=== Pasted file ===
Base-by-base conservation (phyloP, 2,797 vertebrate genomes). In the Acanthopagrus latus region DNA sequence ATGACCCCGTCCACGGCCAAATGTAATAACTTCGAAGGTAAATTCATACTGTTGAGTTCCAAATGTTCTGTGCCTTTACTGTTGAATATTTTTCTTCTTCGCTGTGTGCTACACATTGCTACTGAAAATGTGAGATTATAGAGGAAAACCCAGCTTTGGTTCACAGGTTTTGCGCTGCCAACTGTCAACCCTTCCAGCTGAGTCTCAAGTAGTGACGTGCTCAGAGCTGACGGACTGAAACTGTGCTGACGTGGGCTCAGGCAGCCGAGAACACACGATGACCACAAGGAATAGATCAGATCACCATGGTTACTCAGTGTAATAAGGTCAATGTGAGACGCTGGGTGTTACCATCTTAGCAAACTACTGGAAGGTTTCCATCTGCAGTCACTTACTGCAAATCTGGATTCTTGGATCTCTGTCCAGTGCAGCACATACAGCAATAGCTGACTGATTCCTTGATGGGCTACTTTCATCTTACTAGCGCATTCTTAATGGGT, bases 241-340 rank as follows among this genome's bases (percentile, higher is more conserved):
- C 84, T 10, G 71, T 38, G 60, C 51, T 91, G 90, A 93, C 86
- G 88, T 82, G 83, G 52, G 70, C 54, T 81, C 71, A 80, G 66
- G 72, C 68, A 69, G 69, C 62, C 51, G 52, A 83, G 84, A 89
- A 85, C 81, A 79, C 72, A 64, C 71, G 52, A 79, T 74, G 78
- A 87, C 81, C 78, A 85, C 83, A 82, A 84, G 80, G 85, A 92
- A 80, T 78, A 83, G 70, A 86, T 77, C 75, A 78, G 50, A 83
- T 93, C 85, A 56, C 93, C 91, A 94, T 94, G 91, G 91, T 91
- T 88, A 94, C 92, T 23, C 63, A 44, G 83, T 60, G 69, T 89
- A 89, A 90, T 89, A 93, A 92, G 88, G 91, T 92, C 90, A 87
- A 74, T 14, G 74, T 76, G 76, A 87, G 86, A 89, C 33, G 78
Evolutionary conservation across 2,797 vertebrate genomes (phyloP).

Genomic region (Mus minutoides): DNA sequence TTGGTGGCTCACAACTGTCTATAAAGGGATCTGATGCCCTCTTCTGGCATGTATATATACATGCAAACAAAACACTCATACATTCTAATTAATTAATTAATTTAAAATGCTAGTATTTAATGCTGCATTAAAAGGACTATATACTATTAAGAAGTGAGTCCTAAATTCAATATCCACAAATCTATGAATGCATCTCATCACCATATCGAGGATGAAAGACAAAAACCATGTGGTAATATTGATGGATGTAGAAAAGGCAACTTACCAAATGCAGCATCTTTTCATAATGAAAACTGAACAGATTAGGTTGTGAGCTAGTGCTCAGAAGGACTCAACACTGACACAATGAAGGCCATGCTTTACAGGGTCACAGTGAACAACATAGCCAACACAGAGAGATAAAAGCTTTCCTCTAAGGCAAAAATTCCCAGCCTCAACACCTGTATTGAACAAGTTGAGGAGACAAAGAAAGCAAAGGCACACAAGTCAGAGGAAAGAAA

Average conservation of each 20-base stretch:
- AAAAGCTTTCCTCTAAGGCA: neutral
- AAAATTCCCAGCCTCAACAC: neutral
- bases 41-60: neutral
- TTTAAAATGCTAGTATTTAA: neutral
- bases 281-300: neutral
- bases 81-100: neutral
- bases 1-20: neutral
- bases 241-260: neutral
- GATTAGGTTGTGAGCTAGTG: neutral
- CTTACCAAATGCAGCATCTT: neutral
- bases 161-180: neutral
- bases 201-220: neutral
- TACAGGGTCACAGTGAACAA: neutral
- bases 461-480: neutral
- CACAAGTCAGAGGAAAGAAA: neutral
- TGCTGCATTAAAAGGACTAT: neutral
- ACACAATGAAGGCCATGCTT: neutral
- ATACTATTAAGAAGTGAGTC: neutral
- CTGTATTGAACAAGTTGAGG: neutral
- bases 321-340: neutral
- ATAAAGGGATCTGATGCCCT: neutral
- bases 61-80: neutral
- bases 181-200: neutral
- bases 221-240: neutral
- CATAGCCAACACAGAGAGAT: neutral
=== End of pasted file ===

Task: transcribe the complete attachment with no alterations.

Base-by-base conservation (phyloP, 2,797 vertebrate genomes). In the Acanthopagrus latus region DNA sequence ATGACCCCGTCCACGGCCAAATGTAATAACTTCGAAGGTAAATTCATACTGTTGAGTTCCAAATGTTCTGTGCCTTTACTGTTGAATATTTTTCTTCTTCGCTGTGTGCTACACATTGCTACTGAAAATGTGAGATTATAGAGGAAAACCCAGCTTTGGTTCACAGGTTTTGCGCTGCCAACTGTCAACCCTTCCAGCTGAGTCTCAAGTAGTGACGTGCTCAGAGCTGACGGACTGAAACTGTGCTGACGTGGGCTCAGGCAGCCGAGAACACACGATGACCACAAGGAATAGATCAGATCACCATGGTTACTCAGTGTAATAAGGTCAATGTGAGACGCTGGGTGTTACCATCTTAGCAAACTACTGGAAGGTTTCCATCTGCAGTCACTTACTGCAAATCTGGATTCTTGGATCTCTGTCCAGTGCAGCACATACAGCAATAGCTGACTGATTCCTTGATGGGCTACTTTCATCTTACTAGCGCATTCTTAATGGGT, bases 241-340 rank as follows among this genome's bases (percentile, higher is more conserved):
- C 84, T 10, G 71, T 38, G 60, C 51, T 91, G 90, A 93, C 86
- G 88, T 82, G 83, G 52, G 70, C 54, T 81, C 71, A 80, G 66
- G 72, C 68, A 69, G 69, C 62, C 51, G 52, A 83, G 84, A 89
- A 85, C 81, A 79, C 72, A 64, C 71, G 52, A 79, T 74, G 78
- A 87, C 81, C 78, A 85, C 83, A 82, A 84, G 80, G 85, A 92
- A 80, T 78, A 83, G 70, A 86, T 77, C 75, A 78, G 50, A 83
- T 93, C 85, A 56, C 93, C 91, A 94, T 94, G 91, G 91, T 91
- T 88, A 94, C 92, T 23, C 63, A 44, G 83, T 60, G 69, T 89
- A 89, A 90, T 89, A 93, A 92, G 88, G 91, T 92, C 90, A 87
- A 74, T 14, G 74, T 76, G 76, A 87, G 86, A 89, C 33, G 78
Evolutionary conservation across 2,797 vertebrate genomes (phyloP).

Genomic region (Mus minutoides): DNA sequence TTGGTGGCTCACAACTGTCTATAAAGGGATCTGATGCCCTCTTCTGGCATGTATATATACATGCAAACAAAACACTCATACATTCTAATTAATTAATTAATTTAAAATGCTAGTATTTAATGCTGCATTAAAAGGACTATATACTATTAAGAAGTGAGTCCTAAATTCAATATCCACAAATCTATGAATGCATCTCATCACCATATCGAGGATGAAAGACAAAAACCATGTGGTAATATTGATGGATGTAGAAAAGGCAACTTACCAAATGCAGCATCTTTTCATAATGAAAACTGAACAGATTAGGTTGTGAGCTAGTGCTCAGAAGGACTCAACACTGACACAATGAAGGCCATGCTTTACAGGGTCACAGTGAACAACATAGCCAACACAGAGAGATAAAAGCTTTCCTCTAAGGCAAAAATTCCCAGCCTCAACACCTGTATTGAACAAGTTGAGGAGACAAAGAAAGCAAAGGCACACAAGTCAGAGGAAAGAAA

Average conservation of each 20-base stretch:
- AAAAGCTTTCCTCTAAGGCA: neutral
- AAAATTCCCAGCCTCAACAC: neutral
- bases 41-60: neutral
- TTTAAAATGCTAGTATTTAA: neutral
- bases 281-300: neutral
- bases 81-100: neutral
- bases 1-20: neutral
- bases 241-260: neutral
- GATTAGGTTGTGAGCTAGTG: neutral
- CTTACCAAATGCAGCATCTT: neutral
- bases 161-180: neutral
- bases 201-220: neutral
- TACAGGGTCACAGTGAACAA: neutral
- bases 461-480: neutral
- CACAAGTCAGAGGAAAGAAA: neutral
- TGCTGCATTAAAAGGACTAT: neutral
- ACACAATGAAGGCCATGCTT: neutral
- ATACTATTAAGAAGTGAGTC: neutral
- CTGTATTGAACAAGTTGAGG: neutral
- bases 321-340: neutral
- ATAAAGGGATCTGATGCCCT: neutral
- bases 61-80: neutral
- bases 181-200: neutral
- bases 221-240: neutral
- CATAGCCAACACAGAGAGAT: neutral